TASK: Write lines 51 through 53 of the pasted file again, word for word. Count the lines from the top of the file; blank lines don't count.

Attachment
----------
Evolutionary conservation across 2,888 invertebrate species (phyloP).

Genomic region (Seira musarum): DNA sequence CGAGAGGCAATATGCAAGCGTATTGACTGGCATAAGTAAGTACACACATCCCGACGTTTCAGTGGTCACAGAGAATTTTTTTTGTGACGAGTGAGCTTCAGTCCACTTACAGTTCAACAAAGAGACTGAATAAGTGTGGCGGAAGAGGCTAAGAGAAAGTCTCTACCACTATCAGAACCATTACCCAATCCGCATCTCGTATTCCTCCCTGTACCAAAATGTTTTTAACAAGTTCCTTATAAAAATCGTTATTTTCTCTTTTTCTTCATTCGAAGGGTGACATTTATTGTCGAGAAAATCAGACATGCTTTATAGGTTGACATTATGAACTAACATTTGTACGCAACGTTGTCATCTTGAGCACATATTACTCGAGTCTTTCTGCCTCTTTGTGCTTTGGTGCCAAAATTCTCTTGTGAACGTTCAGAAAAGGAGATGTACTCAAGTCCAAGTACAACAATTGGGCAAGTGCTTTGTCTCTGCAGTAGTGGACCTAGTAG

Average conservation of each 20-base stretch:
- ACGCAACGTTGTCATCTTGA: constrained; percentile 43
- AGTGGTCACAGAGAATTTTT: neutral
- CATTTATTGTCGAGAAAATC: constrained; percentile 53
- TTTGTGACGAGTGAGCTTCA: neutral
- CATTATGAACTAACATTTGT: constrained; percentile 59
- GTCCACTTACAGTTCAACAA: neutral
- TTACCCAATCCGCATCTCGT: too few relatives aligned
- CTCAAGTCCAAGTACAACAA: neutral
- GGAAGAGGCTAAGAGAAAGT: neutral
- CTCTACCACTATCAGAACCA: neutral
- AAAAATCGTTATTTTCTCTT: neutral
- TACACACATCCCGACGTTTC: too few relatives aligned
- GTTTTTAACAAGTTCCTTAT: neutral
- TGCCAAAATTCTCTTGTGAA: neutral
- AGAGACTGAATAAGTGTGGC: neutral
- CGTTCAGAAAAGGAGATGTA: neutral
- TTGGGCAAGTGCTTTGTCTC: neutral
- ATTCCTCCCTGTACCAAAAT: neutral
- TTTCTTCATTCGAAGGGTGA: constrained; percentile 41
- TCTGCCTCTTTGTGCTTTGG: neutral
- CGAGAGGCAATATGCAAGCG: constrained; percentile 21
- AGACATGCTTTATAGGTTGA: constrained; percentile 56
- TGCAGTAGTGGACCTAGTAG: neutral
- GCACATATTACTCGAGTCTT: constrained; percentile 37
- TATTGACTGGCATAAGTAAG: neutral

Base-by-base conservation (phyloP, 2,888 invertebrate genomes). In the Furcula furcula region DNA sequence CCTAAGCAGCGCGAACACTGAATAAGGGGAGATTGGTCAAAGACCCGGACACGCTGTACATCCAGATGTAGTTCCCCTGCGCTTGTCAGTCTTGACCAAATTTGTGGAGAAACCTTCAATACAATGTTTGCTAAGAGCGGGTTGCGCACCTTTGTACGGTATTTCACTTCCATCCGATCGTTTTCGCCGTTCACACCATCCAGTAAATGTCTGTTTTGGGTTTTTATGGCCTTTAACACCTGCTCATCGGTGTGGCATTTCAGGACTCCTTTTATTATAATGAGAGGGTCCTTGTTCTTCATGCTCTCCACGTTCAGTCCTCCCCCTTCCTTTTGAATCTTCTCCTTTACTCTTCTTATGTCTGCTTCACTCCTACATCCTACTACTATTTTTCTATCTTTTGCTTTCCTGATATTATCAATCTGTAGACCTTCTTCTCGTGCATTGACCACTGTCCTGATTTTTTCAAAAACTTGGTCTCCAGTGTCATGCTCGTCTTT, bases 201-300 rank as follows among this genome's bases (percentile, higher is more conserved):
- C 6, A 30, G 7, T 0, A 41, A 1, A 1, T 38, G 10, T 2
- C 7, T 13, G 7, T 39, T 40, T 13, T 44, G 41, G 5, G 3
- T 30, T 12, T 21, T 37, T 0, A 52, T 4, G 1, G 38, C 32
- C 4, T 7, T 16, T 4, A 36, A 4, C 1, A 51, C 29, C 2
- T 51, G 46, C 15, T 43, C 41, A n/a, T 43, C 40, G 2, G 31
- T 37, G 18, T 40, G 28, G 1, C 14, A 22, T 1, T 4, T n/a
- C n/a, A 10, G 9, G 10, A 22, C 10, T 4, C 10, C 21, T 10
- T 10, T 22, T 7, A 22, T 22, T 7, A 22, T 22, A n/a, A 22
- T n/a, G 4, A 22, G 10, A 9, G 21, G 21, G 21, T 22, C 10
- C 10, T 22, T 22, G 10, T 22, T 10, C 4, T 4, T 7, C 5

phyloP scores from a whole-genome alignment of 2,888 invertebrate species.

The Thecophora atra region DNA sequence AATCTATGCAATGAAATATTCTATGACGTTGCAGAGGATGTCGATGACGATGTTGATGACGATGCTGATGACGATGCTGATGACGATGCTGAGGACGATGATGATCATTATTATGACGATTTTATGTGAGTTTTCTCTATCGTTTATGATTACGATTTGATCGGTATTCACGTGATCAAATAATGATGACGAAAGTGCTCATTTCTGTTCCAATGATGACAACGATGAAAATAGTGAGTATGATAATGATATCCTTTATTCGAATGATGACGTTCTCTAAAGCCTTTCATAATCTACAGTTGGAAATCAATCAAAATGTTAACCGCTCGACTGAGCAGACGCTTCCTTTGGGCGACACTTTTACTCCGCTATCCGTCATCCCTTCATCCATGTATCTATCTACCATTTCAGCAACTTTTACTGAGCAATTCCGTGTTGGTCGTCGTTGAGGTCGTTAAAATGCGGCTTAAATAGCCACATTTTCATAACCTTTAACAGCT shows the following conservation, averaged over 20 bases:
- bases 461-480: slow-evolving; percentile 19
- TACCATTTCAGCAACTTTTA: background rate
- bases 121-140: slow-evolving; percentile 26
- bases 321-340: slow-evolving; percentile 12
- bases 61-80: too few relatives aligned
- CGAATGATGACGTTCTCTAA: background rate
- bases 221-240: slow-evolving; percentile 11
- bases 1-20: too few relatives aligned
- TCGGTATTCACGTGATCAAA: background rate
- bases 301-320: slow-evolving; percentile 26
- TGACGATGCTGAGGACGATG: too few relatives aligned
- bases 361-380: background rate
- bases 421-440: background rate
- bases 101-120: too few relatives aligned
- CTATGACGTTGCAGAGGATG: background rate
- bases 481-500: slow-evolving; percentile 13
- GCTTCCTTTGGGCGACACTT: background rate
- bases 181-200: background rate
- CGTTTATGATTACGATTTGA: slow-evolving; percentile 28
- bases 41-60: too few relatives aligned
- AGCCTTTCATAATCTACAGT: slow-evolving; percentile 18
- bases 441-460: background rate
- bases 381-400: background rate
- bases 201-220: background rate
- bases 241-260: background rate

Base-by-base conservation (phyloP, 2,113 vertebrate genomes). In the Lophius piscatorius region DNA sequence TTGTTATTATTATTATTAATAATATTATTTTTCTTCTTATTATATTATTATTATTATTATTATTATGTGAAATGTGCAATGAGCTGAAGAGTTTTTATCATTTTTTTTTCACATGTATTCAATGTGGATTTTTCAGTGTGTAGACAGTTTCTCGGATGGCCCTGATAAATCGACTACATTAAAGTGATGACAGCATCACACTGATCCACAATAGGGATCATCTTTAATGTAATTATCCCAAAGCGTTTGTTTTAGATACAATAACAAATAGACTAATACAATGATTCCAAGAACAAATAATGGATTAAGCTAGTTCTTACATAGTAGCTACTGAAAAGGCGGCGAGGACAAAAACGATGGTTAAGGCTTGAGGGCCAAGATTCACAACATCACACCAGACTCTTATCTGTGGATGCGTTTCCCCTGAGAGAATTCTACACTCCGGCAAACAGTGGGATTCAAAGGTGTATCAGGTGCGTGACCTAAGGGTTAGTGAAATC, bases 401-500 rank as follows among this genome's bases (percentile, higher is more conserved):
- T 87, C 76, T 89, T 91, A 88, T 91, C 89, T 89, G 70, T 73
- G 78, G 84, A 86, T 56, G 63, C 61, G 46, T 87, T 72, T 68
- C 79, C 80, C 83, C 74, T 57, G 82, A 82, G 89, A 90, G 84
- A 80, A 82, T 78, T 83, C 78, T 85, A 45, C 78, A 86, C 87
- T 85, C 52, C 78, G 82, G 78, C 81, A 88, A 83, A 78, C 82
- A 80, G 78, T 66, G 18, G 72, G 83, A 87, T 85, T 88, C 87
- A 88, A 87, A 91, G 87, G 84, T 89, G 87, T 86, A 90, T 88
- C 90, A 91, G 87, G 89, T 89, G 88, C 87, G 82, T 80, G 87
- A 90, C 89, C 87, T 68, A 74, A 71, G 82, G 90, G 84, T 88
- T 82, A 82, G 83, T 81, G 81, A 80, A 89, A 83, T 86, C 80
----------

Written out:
- bases 301-320: slow-evolving; percentile 26
- TGACGATGCTGAGGACGATG: too few relatives aligned
- bases 361-380: background rate